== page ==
There is no known cure for Alzheimer’s at the present time, although there are some treatments that may slow the progress of the disease. Researchers continue to look for new treatments to improve the quality of life for people with Alzheimer’s and to help reverse the affects. In the meantime, drug and non-drug treatments may help with both cognitive and behavioural symptoms.
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The goals of treatment are to:
- Slow the rate of decline.
- Treat other factors that might make confusion worse.
- Ensure the person is living the best life possible.
- Your doctor will recommend a mix of treatment options which best suits you and your carers.
Psychosocial treatments (therapy)
These are non-medical treatments (often called talking therapies or psychotherapy) involving a trained professional who teaches techniques such as behavioural management techniques for caregivers, and validation therapy for the person with Alzheimer’s.
Medication, including antipsychotics, antidepressants and tranquillisers, is sometimes used in treating the complications of dementia. Although drugs cannot stop dementia or reverse existing brain damage, they can improve symptoms and slow its progression. There are also medicines that can help a little with forgetfulness and confusion. But they don’t work for everyone. Caregivers should be told what effects the medication may have and receive clear instructions about how they should be taken and what precautions are necessary.
The term complementary therapy is generally used to indicate therapies and treatments that differ from conventional western medicine and that may be used to complement and support it.
Certain complementary therapies may enhance your life and help you to maintain wellbeing. In general, mindfulness, hypnotherapy, yoga, exercise, relaxation, massage, mirimiri and aromatherapy have all been shown to have some effect in alleviating mental distress.
When considering taking any supplement, herbal or medicinal preparation you should consult your doctor to make sure it is safe and will not harm your health, for example, by interacting with any other medications you are taking.
Full time care
At some point it’s likely that that you will need full-time care, in a specialised residential care facility. It may help to prepare for this in good time. Even if you think you are able to cope for a while yet.
People who engage in intellectual activities such as reading, playing board games, completing crossword puzzles, playing musical instruments, or regular social interaction show a reduced risk for Alzheimer’s disease. This is compatible with the cognitive reserve theory, which states that some life experiences result in more efficient neural functioning providing the individual a cognitive reserve that delays the onset of dementia manifestations. Education delays the onset of AD syndrome, but is not related to earlier death after diagnosis. Learning a second language even later in life seems to delay getting Alzheimer disease. Physical activity is also associated with a reduced risk of AD.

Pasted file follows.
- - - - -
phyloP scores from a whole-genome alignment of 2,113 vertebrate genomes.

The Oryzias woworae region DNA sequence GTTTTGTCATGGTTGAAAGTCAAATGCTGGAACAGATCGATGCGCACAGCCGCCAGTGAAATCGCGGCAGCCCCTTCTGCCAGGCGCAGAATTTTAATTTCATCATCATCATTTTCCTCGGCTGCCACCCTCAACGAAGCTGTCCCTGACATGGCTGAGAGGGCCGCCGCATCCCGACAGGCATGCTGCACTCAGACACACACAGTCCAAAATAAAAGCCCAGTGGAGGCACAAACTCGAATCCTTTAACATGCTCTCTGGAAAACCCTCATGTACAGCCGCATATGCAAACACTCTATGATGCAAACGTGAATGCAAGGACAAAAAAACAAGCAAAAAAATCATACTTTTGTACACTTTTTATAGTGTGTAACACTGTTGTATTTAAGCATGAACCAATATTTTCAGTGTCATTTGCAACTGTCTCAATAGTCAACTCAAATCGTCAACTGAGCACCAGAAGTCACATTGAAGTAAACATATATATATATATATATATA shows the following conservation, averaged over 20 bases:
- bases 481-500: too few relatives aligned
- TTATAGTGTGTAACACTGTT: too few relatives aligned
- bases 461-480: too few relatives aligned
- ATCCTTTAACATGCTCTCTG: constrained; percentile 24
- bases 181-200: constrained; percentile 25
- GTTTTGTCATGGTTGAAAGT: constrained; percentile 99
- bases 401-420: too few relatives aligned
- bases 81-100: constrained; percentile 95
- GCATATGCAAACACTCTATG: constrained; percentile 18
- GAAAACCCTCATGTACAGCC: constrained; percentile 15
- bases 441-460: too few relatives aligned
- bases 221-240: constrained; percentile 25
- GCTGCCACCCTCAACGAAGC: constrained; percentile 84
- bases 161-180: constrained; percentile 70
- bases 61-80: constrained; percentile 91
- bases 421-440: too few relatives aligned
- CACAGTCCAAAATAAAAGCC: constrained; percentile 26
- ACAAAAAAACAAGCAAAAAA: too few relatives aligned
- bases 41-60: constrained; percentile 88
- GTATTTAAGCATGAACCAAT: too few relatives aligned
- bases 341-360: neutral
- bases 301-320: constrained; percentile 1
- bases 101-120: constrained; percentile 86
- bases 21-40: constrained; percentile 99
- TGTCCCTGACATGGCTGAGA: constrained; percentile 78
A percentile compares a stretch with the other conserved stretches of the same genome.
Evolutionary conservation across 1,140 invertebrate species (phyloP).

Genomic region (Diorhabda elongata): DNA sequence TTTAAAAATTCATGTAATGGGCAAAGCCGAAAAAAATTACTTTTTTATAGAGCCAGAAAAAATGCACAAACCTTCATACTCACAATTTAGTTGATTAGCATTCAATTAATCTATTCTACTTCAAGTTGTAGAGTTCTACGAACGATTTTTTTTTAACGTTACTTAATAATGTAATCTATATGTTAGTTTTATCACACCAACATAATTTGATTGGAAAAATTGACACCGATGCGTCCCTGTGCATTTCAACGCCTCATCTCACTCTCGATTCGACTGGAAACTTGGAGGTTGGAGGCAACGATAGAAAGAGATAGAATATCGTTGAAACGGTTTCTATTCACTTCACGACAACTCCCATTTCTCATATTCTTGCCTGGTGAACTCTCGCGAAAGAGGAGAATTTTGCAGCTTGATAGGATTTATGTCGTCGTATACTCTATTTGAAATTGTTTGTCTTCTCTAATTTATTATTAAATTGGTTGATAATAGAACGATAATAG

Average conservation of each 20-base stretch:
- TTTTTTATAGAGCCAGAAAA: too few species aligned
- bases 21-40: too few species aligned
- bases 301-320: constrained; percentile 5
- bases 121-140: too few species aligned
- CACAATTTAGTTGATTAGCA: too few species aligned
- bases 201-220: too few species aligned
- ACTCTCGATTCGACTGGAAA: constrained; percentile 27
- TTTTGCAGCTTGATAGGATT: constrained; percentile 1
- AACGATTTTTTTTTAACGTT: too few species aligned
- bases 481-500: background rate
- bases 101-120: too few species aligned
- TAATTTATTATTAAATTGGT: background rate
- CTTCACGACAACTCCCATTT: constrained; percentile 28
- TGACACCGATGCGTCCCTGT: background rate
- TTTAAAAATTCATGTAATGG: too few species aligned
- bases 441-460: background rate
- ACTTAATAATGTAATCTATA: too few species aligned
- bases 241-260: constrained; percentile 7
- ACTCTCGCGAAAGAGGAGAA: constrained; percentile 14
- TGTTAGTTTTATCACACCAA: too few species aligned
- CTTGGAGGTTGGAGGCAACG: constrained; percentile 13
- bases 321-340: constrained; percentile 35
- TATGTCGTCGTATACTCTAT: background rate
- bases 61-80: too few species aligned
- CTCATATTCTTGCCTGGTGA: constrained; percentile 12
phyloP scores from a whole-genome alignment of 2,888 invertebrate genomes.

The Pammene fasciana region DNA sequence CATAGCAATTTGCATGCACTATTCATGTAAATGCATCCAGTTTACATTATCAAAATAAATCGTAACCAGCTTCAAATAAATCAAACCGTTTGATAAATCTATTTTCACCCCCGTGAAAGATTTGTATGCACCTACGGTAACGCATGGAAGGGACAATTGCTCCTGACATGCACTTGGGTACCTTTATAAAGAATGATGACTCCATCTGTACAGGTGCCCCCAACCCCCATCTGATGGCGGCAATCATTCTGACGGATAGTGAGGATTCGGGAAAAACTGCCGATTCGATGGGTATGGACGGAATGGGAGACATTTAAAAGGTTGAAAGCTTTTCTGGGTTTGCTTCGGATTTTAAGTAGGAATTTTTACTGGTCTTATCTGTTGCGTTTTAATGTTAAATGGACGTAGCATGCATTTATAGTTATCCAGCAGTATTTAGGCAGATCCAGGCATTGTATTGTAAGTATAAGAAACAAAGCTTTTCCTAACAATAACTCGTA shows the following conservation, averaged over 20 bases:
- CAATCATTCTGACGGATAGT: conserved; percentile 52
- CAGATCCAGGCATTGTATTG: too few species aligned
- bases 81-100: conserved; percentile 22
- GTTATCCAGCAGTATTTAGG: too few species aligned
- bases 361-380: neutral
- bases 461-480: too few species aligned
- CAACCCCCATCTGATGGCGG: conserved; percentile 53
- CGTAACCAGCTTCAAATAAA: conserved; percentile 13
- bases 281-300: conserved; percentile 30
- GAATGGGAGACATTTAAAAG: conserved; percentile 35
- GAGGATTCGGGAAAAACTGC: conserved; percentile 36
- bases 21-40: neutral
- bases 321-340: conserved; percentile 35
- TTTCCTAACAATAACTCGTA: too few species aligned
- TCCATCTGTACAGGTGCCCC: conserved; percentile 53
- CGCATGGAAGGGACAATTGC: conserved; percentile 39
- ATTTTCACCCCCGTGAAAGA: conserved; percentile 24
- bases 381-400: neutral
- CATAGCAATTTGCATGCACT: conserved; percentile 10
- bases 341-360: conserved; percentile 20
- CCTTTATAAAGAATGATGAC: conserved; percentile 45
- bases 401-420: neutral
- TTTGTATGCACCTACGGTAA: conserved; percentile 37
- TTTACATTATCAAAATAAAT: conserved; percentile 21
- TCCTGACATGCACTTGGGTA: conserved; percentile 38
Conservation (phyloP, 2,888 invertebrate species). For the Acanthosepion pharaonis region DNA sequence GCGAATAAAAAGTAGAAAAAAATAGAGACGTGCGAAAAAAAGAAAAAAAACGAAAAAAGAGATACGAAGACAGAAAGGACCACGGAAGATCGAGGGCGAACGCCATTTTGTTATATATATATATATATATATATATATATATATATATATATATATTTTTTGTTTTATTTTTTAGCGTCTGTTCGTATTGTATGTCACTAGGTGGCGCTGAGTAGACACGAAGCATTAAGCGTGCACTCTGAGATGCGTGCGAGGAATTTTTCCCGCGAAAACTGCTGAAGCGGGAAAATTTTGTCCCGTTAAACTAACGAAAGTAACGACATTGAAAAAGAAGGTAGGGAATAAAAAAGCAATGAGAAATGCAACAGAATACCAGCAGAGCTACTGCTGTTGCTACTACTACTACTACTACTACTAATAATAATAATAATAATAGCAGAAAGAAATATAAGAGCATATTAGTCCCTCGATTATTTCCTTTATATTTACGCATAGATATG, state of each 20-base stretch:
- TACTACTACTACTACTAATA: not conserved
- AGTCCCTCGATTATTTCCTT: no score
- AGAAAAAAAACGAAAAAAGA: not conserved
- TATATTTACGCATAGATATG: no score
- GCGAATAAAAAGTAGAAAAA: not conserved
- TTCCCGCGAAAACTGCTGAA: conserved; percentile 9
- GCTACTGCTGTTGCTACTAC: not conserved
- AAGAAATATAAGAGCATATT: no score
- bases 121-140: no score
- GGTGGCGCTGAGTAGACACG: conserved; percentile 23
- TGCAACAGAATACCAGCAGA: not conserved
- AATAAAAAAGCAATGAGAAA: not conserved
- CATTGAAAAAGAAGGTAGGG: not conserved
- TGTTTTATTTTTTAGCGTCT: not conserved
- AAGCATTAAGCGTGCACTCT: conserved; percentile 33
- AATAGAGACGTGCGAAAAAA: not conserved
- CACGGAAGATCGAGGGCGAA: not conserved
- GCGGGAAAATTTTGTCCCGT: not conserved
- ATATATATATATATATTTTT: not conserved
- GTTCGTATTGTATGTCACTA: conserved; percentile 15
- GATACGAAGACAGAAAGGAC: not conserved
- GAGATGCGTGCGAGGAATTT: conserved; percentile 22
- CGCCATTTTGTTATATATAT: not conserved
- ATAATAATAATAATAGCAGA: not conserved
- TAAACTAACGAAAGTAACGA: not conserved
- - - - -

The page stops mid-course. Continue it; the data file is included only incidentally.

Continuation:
See also: “Alzheimer Recommendations and Considerations“
People who eat a healthy, Japanese, or Mediterranean diet have a lower risk of AD. A Mediterranean diet may improve outcomes in those with the disease. Those who eat a diet high in saturated fats and simple carbohydrates (mono- and disaccharide) have a higher risk. The mediterranean diet’s beneficial cardiovascular effect has been proposed as the mechanism of action.
Conclusions on dietary components have at times been difficult to ascertain as results have differed between population-based studies and randomised controlled trials. There is limited evidence that light to moderate use of alcohol. Particularly red wine, is associated with lower risk of AD. There is tentative evidence that caffeine may be protective. A number of foods high in flavonoids such as cocoa, red wine, and tea may decrease the risk of AD.
Reviews on the use of vitamins and minerals have not found enough consistent evidence to recommend them. This includes vitamin A, C, E, selenium, zinc, and folic acid with or without vitamin B12. Additionally vitamin E is associated with health risks. Trials examining folic acid (B9) and other B vitamins failed to show any significant association with cognitive decline. In those already affected with AD adding docosahexaenoic acid, an omega-3 fatty acid, to the diet has not been found to slow decline.